Lex Harding was definitely not lying when he said "when I start something the end is nowhere in sight"; the collection currently consists of more than 100 artworks by Warhol, screen prints and works on paper. Aside from Warhol, Lex also collects Lichtenstein (which is harder to find because he produced less), Keith Haring, Tom Wesselman, Peter Phillips, John Wesley, Richard Hamilton and other Pop Art related.
“If you want to know all about Andy Warhol, just look at the surface of my paintings and films and me, and there I am. There's nothing behind it.”
– Andy Warhol
Unfortunately, the trafficking of fake silk-screen prints has flourished since the extreme increase in market value. Aside from the individual prints, that will nowadays pass for 20,000 to 30,000 euros at auction, a complete portfolio might pick up around one and a half million euros. Not even mentioning the single copy, like Silver Car Crash (Double Disaster).
This painting from 1963 became the most expensive painting by Andy Warhol ever sold when it crossed the counter for 105.4 million US dollars. The 1964 Lichtenstein painting Nurse, that was first sold in 1995 for 1.5 million US dollars, was sold again in 2015 for a whopping 95 million - Which implies a capital growth of +6,055%.
However, these records were just recently blown away when Masterpiece, another painting by Lichetenstein that had hung in philanthropist Agnes Gund’s Upper East Side apartment for many decades, went up for sale. It recently sold for an amazing 165 million US dollars, with all proceeds going towards the Art for Justice Fund. The painting now belongs to the top 15 most expensive paintings ever sold.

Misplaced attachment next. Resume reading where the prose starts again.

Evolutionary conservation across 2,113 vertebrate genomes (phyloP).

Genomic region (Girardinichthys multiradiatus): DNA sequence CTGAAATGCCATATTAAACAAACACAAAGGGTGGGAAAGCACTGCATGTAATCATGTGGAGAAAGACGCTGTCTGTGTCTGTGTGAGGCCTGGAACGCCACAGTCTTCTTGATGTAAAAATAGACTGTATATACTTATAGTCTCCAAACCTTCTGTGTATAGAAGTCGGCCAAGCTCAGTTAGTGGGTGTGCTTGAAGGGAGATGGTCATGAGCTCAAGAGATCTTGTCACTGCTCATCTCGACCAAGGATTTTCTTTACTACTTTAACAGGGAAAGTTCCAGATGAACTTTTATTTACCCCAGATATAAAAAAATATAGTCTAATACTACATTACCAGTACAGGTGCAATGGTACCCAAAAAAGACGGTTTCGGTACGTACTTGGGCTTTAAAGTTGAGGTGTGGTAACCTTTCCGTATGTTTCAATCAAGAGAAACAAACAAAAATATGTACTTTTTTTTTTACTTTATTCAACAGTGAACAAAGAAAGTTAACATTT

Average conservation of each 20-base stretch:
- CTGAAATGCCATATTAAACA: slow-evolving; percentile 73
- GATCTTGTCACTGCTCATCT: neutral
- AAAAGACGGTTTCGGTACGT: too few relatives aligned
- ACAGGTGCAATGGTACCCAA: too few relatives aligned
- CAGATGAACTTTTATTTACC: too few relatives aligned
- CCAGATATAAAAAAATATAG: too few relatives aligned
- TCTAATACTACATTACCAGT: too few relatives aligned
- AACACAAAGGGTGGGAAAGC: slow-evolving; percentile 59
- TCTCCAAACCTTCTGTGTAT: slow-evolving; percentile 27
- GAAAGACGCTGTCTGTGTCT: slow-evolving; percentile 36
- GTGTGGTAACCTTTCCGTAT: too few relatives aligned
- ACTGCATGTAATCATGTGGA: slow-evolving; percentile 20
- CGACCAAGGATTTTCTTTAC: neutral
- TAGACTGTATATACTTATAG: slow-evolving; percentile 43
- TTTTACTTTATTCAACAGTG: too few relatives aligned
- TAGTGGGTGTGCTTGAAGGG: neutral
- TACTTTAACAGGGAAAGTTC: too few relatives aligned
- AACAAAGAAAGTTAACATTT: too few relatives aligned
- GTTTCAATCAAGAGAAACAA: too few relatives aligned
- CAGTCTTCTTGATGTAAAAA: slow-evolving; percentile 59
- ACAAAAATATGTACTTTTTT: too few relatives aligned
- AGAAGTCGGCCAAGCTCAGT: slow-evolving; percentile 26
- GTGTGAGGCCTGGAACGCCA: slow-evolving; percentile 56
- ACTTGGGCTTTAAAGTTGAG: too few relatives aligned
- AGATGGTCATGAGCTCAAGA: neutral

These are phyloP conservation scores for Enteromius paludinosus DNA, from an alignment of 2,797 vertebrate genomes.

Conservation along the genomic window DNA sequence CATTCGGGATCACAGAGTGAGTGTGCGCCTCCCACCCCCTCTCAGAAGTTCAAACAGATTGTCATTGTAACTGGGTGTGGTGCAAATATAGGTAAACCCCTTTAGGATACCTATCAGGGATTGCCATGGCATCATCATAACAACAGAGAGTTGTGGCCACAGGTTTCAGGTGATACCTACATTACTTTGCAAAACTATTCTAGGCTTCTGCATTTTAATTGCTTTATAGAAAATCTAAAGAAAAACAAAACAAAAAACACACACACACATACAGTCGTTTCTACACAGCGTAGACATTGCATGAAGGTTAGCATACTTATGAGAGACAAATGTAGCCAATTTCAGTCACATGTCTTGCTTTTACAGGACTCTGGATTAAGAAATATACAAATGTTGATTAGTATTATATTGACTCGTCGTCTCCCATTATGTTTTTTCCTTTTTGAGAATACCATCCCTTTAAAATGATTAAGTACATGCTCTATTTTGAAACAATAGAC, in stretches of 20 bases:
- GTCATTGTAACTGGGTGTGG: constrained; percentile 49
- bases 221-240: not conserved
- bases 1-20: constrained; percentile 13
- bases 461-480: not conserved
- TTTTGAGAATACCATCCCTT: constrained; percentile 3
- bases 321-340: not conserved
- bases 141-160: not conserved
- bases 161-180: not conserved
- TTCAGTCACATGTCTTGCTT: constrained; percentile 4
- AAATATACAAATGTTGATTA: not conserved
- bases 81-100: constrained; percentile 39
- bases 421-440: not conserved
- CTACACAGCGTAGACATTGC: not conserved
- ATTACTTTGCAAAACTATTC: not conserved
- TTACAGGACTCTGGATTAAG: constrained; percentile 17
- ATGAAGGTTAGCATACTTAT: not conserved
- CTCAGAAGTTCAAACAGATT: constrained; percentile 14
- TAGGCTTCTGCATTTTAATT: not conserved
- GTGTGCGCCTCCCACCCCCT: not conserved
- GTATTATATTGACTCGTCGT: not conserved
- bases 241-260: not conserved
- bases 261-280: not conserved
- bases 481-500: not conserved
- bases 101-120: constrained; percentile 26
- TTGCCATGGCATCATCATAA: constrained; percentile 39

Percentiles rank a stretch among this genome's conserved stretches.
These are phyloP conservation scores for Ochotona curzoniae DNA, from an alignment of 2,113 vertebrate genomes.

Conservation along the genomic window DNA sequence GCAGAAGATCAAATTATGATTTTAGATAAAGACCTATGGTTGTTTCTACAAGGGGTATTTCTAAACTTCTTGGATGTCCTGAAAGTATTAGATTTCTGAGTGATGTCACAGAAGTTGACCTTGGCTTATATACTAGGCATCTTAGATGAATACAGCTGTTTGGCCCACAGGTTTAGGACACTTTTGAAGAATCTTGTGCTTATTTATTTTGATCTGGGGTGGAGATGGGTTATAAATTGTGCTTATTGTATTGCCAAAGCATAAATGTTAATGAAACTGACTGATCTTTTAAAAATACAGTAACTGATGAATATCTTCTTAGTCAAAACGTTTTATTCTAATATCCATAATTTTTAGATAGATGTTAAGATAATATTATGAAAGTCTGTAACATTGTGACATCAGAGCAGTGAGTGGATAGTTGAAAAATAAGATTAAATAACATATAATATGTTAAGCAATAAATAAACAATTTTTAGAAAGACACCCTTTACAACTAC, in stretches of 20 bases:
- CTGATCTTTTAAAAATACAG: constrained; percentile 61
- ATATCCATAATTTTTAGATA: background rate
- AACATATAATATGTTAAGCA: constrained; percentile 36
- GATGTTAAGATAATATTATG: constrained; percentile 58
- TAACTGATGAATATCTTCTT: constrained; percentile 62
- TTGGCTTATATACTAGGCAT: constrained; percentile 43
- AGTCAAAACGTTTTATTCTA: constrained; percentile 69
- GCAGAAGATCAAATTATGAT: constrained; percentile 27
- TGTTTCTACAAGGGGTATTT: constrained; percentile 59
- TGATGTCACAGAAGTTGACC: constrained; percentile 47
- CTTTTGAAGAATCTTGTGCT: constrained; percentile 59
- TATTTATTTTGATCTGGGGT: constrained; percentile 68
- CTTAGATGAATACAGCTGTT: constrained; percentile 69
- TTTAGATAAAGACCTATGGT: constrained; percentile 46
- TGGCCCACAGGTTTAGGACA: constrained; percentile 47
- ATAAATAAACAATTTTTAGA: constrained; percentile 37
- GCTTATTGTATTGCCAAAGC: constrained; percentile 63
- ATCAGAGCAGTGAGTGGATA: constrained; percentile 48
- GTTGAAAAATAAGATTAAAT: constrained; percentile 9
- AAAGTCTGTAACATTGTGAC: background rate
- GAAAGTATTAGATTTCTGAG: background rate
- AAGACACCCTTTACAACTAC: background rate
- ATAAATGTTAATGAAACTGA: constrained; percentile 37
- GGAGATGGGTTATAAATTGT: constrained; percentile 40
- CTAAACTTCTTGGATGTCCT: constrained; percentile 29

Roy Lichtenstein, Masterpiece, 1962.
[G]: Pop art is prone to falsifications due to its popularity and severe increase in value. How do you protect yourself from counterfeits?
LH: "When in doubt, I always call in the help of experts. As of day one I have solicited the advice of extremely competent art dealers such as the Utrecht-based Bas Meijer, Nico Delaive and the Mia Joosten art dealership. Aside from this, I only buy from renowned auction houses and art dealers."
[G]: What’s left on your wish list, considering the already impressive size of your collection?
"I recently completed the Mick Jagger series. They don’t all have the same serial numbers though, so if I ever get the chance I will try to swap them all for the same serial number. Very high on my list is Tomato Soup from the Campbell’s series; the only one I am still missing.
I am also still searching for the $1.57 Giant Size record sleeve with the corresponding record that has interviews with Pop Art artists on it, made during an exhibition in ’63. In my opinion, this sleeve marks the beginning of American Pop Art, and especially the beginning of Warhol’s oeuvre."
[G]: What motivated you to share your collection with the rest of the world?
LH: "I walked by the Beurs van Berlage one day and saw that there was an exhibition featuring Banksy, so I decided to pay a visit. When I walked around inside I was really impressed with the space. I figured that even though I had built up a nice collection, I only showed it to my friends every now and then, so it would be nice to put it out there for the whole world to see.
After inquiring at the Beurs van Berlage, I found out that such an undertaking comes at a hefty price. Furthermore, a company holding had to be established because I then had to consider my insurance needs et cetera, which took me at least 6 months of fulltime preparation, including all the marketing and cataloguing involved.
One of the main principles of the exhibition is to emphasize the strong ties between Pop Art and the Netherlands. One example, aside from the screen prints of Beatrix, is a photograph of Andy Warhol that was taken by Dutch photographer Patricia Steur."
“Being good in business is the most fascinating kind of art. Making money is art and working is art and good business is the best art.”
– Andy Warhol
In light of the Amsterdam Art Weekend, a large part of the collection was displayed at Sotheby’s Amsterdam at the end of 2016. The entire collection, including temporary loans, is currently being exhibited in the Beurs van Berlage. The Pop Art Prints of Andy Warhol & other artists exhibition ends on 30/09/2017.